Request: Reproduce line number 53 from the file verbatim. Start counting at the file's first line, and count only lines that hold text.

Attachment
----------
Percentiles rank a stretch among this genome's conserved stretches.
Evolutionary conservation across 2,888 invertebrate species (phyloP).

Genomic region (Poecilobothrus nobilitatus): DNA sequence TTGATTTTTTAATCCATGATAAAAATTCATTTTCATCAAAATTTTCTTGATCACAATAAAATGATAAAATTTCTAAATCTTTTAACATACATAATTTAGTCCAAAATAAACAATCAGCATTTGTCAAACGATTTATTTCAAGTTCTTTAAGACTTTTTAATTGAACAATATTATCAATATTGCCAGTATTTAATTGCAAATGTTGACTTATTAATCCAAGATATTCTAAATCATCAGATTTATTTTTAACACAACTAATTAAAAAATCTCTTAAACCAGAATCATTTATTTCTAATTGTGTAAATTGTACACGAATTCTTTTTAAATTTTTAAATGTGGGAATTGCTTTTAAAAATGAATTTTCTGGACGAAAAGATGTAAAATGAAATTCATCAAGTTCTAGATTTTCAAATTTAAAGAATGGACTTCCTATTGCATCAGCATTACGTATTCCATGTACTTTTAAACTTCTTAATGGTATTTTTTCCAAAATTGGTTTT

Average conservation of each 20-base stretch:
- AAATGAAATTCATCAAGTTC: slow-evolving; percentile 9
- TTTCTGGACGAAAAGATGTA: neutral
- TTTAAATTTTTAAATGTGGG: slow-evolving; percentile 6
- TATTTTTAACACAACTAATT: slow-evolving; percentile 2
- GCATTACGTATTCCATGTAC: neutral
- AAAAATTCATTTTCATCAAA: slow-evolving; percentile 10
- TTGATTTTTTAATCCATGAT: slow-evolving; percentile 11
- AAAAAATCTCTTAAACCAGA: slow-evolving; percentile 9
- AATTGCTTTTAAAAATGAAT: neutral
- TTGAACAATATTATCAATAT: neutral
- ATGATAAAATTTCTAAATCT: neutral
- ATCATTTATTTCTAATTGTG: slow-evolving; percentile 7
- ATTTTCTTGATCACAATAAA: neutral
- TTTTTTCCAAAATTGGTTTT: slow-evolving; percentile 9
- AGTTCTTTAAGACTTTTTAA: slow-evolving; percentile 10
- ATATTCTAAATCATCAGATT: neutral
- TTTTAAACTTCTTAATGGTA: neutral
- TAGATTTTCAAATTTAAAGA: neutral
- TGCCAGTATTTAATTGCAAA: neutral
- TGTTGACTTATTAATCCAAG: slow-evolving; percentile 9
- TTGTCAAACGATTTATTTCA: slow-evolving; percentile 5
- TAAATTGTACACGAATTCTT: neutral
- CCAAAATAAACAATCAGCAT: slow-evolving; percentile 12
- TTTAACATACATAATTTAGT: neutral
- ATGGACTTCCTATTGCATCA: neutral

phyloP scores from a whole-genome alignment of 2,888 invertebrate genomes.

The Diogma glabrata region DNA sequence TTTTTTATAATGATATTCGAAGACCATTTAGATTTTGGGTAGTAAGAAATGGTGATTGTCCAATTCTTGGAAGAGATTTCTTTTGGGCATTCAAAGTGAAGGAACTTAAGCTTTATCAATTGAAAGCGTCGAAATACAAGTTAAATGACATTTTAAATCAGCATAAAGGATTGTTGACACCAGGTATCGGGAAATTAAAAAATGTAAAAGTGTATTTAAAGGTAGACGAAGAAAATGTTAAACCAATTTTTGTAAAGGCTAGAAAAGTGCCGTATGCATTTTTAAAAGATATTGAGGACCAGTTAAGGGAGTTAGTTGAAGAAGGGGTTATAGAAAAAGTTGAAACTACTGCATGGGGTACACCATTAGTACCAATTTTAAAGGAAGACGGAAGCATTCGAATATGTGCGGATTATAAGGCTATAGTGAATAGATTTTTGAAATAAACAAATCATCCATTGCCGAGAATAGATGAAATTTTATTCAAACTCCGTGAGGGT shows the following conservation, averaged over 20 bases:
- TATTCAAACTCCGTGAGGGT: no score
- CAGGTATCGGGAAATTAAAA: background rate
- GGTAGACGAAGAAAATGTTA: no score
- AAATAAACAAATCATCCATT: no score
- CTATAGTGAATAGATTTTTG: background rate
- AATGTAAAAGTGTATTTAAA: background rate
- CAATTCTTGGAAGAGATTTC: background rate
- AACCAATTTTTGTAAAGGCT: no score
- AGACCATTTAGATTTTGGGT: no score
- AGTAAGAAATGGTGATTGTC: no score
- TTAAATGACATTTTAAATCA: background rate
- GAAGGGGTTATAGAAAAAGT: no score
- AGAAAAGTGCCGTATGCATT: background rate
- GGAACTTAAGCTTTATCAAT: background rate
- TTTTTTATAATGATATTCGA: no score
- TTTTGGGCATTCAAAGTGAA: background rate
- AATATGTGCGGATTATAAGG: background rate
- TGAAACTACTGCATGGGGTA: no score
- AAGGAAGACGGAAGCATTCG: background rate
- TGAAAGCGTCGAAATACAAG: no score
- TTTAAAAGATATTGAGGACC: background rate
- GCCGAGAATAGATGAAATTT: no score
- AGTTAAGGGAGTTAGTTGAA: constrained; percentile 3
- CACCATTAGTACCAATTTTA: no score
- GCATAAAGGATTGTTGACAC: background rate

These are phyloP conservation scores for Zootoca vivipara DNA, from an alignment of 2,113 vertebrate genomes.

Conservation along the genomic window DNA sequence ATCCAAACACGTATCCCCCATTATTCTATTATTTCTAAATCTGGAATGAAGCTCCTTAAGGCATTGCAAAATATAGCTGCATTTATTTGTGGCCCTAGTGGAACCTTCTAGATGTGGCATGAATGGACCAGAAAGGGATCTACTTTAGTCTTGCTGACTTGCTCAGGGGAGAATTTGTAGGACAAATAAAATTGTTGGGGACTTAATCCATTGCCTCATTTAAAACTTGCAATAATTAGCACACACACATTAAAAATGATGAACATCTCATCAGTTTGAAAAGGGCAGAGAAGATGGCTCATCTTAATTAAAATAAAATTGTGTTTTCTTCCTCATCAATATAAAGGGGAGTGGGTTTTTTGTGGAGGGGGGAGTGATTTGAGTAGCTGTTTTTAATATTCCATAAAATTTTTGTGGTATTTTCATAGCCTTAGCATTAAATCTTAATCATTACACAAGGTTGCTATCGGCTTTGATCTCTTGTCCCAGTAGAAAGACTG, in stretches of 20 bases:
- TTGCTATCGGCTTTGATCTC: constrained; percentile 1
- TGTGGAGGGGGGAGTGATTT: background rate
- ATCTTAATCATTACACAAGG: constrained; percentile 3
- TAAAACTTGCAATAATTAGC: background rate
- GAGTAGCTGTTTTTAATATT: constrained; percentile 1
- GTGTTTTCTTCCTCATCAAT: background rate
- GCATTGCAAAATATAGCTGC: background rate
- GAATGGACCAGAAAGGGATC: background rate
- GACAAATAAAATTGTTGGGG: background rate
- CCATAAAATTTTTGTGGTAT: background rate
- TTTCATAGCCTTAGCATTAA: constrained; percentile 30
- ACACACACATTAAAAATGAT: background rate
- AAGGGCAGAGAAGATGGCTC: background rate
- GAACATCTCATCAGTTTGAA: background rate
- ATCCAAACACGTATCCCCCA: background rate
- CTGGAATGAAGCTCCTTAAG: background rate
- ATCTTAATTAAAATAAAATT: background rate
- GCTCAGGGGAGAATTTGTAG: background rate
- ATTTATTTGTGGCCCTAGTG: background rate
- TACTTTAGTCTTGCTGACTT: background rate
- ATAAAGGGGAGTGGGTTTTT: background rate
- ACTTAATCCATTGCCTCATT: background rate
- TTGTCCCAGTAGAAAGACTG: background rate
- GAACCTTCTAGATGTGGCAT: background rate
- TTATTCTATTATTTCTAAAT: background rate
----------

- GCCGAGAATAGATGAAATTT: no score